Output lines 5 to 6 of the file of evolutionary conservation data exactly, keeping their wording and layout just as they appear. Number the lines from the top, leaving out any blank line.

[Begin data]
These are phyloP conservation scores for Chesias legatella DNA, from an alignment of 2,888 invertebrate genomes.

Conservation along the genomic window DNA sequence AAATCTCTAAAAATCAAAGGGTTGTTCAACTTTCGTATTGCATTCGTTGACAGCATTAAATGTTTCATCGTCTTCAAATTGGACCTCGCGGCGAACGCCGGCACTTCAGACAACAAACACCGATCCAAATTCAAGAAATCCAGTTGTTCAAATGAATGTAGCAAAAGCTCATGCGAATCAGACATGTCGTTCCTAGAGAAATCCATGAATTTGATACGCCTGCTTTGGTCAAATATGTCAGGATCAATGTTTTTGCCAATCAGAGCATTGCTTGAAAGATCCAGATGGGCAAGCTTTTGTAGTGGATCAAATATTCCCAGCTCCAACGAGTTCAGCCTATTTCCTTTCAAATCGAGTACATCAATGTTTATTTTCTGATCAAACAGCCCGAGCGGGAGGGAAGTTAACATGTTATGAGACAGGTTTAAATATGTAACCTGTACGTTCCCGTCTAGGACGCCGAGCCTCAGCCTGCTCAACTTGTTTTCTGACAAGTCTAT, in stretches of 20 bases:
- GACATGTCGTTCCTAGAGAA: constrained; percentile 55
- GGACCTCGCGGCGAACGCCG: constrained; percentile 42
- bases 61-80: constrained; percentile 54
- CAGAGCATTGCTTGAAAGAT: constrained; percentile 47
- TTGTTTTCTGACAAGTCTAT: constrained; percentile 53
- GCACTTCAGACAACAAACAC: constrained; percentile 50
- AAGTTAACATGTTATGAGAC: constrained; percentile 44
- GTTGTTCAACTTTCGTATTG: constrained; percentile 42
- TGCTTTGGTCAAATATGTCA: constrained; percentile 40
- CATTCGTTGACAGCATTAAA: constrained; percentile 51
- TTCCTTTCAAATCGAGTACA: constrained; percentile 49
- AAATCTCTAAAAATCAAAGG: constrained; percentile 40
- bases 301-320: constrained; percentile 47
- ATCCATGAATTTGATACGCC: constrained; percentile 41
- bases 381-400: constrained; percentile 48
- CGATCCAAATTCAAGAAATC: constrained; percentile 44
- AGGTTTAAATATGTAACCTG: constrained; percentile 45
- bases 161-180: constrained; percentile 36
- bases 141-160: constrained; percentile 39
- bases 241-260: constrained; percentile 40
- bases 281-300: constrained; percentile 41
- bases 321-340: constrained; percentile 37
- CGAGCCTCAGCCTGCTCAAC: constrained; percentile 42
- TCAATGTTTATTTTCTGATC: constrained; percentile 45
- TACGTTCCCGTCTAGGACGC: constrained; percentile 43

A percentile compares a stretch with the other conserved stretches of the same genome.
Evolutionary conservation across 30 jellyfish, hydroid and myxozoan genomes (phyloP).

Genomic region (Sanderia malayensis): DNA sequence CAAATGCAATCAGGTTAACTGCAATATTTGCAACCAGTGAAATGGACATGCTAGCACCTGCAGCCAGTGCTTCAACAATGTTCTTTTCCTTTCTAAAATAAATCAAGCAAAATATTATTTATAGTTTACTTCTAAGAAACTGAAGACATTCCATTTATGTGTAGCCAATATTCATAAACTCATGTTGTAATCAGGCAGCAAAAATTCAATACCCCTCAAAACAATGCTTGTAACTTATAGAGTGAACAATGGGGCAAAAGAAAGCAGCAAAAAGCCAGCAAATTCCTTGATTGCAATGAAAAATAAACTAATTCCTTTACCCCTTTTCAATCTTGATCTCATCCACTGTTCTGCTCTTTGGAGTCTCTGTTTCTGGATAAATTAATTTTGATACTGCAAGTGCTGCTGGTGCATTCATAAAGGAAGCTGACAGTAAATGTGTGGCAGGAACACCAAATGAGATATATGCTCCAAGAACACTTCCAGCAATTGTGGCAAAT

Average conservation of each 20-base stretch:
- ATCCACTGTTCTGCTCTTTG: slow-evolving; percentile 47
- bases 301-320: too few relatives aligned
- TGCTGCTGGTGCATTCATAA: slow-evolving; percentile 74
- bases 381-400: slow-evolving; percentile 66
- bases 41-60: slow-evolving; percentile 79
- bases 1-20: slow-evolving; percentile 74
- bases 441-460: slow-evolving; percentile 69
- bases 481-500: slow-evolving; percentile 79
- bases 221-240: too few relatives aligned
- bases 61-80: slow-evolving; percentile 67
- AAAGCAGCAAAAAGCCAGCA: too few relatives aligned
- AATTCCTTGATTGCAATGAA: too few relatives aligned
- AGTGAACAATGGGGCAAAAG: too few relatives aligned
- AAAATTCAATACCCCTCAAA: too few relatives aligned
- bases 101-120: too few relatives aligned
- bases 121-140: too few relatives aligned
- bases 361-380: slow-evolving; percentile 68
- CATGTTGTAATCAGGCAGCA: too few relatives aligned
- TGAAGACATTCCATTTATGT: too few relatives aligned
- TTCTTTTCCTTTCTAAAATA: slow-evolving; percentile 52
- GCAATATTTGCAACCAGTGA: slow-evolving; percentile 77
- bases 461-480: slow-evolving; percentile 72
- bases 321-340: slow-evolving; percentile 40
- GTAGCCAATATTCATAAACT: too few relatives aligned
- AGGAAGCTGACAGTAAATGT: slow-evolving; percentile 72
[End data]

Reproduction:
- bases 61-80: constrained; percentile 54
- CAGAGCATTGCTTGAAAGAT: constrained; percentile 47